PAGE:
US Archeology class practices surveying skills on King field

Students in Dr. Zoubek's Archeology class spent Tuesday morning conducting a field walk on the baseball field grass area to hone their skills in evaluating an area for excavation. Sidenote: this was only a test, the baseball field is not being excavated...don't worry Vikings! 

According to Dr. Zoubek, "Field walking is a method employed in archaeological survey to determine the presence of possible sites, and if detected, to get an idea of the site's area, cultural affiliation and density. Field walking may employ a grid system or a transect system. Our survey used two 40m long transects divided into 2m sections. As the students walk the transect they look over the area on either side of the transect line - about a meter off the line in either direction. Students collected and made note of the location of finds relative to where along the transect line things were found. In the second exercise we employed the "flag the artifact" method. In this type of survey, which is less formalized, the students walked a line again, but instead of meticulous measurement, they simply dropped flags wherever they observed artifacts. Field walking is the most common and cheapest way to do archaeological survey and is often used as a preliminary step to almost all subsequent archaeological excavations."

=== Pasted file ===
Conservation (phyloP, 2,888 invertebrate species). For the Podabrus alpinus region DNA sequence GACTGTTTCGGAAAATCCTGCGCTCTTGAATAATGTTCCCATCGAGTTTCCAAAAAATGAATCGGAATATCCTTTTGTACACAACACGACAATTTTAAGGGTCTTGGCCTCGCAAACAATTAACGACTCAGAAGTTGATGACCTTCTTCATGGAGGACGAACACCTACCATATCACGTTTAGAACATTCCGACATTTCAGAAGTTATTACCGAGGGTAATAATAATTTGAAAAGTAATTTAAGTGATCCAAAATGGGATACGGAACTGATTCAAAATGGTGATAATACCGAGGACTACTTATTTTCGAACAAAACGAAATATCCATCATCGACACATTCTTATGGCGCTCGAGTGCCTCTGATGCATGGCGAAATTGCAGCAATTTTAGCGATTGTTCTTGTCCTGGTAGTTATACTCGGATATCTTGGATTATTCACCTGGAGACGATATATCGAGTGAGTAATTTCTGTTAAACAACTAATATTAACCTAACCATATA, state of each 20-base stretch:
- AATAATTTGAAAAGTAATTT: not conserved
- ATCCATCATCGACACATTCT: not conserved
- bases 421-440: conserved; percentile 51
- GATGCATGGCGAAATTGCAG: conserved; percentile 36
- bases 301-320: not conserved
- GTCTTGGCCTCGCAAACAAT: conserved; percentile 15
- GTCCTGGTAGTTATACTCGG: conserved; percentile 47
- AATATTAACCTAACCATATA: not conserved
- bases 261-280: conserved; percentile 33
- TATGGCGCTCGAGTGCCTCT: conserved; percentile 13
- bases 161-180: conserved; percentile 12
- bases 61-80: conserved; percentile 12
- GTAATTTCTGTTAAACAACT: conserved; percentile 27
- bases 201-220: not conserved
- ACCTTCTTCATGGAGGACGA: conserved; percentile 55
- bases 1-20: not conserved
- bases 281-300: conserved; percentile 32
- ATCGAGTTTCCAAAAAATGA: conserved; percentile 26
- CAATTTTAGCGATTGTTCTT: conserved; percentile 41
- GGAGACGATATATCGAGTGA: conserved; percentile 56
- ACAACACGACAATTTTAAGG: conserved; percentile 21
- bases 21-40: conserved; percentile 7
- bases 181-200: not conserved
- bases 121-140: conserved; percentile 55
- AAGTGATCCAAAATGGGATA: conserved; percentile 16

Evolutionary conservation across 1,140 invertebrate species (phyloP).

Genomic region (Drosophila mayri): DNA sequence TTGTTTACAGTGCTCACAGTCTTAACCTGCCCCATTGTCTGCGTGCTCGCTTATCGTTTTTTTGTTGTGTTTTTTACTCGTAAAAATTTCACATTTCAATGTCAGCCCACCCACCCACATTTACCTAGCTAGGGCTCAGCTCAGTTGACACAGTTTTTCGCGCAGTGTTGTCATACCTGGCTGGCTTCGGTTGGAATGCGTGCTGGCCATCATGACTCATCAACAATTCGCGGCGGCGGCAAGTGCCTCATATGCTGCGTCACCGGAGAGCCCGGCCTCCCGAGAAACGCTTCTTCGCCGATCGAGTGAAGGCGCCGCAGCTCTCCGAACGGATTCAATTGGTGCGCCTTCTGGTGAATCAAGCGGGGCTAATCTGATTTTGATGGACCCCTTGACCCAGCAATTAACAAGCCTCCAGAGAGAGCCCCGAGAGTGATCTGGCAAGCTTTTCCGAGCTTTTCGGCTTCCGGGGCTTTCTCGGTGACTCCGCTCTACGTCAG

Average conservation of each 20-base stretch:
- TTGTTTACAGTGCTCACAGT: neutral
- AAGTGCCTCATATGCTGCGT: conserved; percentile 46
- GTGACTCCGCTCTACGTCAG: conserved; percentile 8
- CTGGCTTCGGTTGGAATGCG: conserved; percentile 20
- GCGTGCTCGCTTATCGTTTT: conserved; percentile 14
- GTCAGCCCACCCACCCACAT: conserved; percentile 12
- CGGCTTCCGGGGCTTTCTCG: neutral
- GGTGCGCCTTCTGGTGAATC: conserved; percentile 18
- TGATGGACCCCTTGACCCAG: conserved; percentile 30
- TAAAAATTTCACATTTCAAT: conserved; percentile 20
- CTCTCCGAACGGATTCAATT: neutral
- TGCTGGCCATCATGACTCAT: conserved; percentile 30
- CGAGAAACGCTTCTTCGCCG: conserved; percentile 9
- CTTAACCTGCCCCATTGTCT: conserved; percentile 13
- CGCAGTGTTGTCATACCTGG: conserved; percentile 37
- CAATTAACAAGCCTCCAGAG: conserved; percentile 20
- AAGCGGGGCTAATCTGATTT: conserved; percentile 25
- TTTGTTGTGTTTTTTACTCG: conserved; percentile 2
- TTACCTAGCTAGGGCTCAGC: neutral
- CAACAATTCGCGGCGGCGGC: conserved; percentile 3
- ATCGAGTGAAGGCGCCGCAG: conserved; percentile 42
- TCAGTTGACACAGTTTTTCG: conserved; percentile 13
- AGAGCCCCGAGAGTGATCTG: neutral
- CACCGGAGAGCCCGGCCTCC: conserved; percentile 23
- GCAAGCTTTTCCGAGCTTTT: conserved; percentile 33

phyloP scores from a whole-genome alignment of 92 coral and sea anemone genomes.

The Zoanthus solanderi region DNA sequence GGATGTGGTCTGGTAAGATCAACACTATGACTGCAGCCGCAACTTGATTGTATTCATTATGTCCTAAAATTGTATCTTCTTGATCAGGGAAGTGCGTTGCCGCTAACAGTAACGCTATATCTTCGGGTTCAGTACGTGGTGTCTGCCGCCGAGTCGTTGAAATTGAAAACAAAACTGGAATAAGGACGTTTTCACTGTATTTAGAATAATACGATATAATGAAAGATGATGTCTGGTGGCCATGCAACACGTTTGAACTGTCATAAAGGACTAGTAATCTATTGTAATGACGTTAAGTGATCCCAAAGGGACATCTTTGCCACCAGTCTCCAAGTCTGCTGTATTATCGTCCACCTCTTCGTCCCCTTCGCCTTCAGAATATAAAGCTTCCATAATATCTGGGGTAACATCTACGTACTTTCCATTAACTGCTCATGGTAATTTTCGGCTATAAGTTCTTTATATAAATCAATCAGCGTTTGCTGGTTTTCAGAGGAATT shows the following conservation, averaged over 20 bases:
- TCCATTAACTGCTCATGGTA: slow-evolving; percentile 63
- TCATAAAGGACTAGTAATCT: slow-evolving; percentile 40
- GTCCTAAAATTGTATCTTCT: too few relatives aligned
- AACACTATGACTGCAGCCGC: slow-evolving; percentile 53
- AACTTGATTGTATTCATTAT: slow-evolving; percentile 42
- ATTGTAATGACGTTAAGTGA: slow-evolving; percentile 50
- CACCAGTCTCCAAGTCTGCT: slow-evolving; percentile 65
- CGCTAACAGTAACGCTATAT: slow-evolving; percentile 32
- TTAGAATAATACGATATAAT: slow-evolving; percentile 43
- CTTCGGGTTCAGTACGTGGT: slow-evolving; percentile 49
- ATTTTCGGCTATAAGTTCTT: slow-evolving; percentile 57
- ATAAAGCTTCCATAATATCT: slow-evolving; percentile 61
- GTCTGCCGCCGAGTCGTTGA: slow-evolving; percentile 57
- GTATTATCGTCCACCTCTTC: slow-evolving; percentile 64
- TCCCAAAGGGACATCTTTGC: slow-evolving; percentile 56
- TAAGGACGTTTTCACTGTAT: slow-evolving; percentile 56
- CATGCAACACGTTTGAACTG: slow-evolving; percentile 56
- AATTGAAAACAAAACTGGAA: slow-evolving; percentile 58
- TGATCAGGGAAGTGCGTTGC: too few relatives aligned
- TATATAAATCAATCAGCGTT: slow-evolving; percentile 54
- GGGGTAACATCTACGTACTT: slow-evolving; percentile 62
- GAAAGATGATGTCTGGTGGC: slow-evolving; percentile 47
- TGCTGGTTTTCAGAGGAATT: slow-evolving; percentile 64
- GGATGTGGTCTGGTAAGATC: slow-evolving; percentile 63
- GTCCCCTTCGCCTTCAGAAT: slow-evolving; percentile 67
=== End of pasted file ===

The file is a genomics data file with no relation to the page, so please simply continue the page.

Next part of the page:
Dr. Zoubek's Archeology class is one of many courses in the Upper School that go beyond the scope of the Advanced Placement program. Other courses include Research and Development in Mathematics, the Sciences, and Engineering, as well as Multivariable Calculus, Introduction to Computational Chemistry, Genetics, and Philosophy.